While graduation is a time for celebration, it also marks the point at which you need to take the education you’ve earned and put it to good use in the working world. But are you equipped to get the edge in a highly competitive market? Liam Mc Dermott, head of skills development at Stanchion Payment Solutions, offers some tips and insights to help you impress potential employers and get your start in a rewarding career.
“Probably the most important thing for any recent graduate is acceptance that you’re not going to step into a golden opportunity just like that. Instead, the real effort of finding a job, and more importantly embarking on a career, only really starts in earnest once you’ve got your qualification,” he says.
However, this can be expedited somewhat by making use of opportunities prior to graduation that can (and not always so obviously) present themselves.
Having spent the first part of his career as a university lecturer, Mc Dermott notes that he is well aware that those ‘university days’ don’t necessarily provide all the ‘soft skills’ to secure a job offer. “Before you even start job hunting, it’s a good idea to invest time and effort into understanding yourself, your abilities, principles, your hopes and dreams, before you decide on your career path.”
That’s not an easy ask for young people, Mc Dermott agrees, and his top recommendation is to chat with professional people wherever you find them to gain insights. “It’s important to find ‘applicable’ experience’. Speak to friends and their parents. Try to break down the barriers of age; the experience and insight of older people is invaluable. Ask people how they got to their positions and if they are happy doing what they do. Ask what is it they like, what’s interesting and also what isn’t, find out about how to negotiate a package, what are the perks are, what the working environment and the industry is like,” he says.
“These are the things that they don’t –and can’t – teach you at university. It takes 20 years’ experience to get 20 years’ experience, but by listening, one can at least gain some valuable insight to get a leg-up and start those 20 years a little ahead of the rest,” Mc Dermott continues.
So far, he has made no mention of remuneration – and there is good reason for that. Instead, he says understanding some basic economics is critical. “Remember that you are selling your services to a company; you need to tell them what it is you can do and then demonstrate the value you can add on the job. When you’re starting, the money isn’t the most important factor. Add value, and the money will come; good people are in demand and once you’ve proven yourself, a good employer will be only too happy to reward you accordingly.”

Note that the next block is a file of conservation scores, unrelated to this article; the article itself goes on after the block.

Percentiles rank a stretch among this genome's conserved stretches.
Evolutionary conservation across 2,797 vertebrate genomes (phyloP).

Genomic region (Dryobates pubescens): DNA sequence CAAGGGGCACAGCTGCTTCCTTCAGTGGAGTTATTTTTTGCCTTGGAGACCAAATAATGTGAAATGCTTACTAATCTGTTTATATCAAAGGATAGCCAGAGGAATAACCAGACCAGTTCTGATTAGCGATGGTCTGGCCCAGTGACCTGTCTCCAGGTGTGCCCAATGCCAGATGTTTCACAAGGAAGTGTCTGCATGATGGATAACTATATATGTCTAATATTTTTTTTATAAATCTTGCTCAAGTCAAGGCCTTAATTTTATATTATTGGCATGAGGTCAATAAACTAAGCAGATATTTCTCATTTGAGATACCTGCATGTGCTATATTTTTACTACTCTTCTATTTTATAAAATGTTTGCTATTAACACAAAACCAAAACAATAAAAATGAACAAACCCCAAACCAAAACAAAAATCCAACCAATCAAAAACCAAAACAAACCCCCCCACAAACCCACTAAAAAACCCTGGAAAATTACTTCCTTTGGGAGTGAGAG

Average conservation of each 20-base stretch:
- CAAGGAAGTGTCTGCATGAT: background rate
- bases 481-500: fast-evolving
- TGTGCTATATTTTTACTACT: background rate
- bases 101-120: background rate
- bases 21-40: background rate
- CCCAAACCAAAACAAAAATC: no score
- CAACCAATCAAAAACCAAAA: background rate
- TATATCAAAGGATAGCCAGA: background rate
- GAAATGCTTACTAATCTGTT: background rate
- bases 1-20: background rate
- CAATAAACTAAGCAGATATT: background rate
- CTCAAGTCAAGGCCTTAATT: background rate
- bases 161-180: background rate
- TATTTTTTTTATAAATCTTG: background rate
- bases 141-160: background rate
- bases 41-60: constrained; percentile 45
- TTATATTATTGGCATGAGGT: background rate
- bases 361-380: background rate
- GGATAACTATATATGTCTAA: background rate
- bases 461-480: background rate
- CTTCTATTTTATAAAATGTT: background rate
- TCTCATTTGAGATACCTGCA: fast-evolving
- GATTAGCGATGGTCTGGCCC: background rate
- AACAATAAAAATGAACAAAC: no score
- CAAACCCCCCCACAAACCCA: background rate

More important than Rands by far, he says, is the availability of mentorship as part of your career start. “Ask about that; if you can get a good mentor, your career will progress faster. If you find something about which you can be passionate, in which the outcomes of what you achieve are important, the appropriate remuneration will follow.”
While finding any opportunity can be a substantial challenge in its own right, Mc Dermott advises taking some care in the positions for which you apply. “Don’t take a shotgun approach. Rather focus on finding a position at a company you would like to work for, and in a career that will hold your interest – or you could end up very miserable,” he says.
Or you could end up looking like a job-hopper. “It costs time and money to employ people; employers do not like having to go through the process every 9 to 10 months. By taking ‘any old job’, your CV could end up showing that you don’t stay in that job for long.”
Knowing what job you want should be matched by knowing about any company with which you may secure an interview, continues Mc Dermott. “Do some research before you go; don’t just understand the company itself, take some time to understand the industry in which it operates. You don’t have to be an expert – but remember that your qualifications aren’t all that will get you the job. If you can show genuine interest, that you are a self-starter and that you’ve taken the time to know more, you are a stronger candidate.”
As a rule of thumb, he says, consider doing four hours of research for a one hour interview. “If nothing else, the time spent will help you understand whether or not this industry and company is for you.”
Finally, it may be nitpicking, but Mc Dermott says some minor good housekeeping goes a long way to achieving a great first impression. “The little things do count. If you’re sending your CV, include a covering letter introducing yourself, noting the position you are applying for and why you believe you’re the right person for the job. And check the spelling on everything you submit – those with attention to detail put themselves at the front of the line,” he concludes.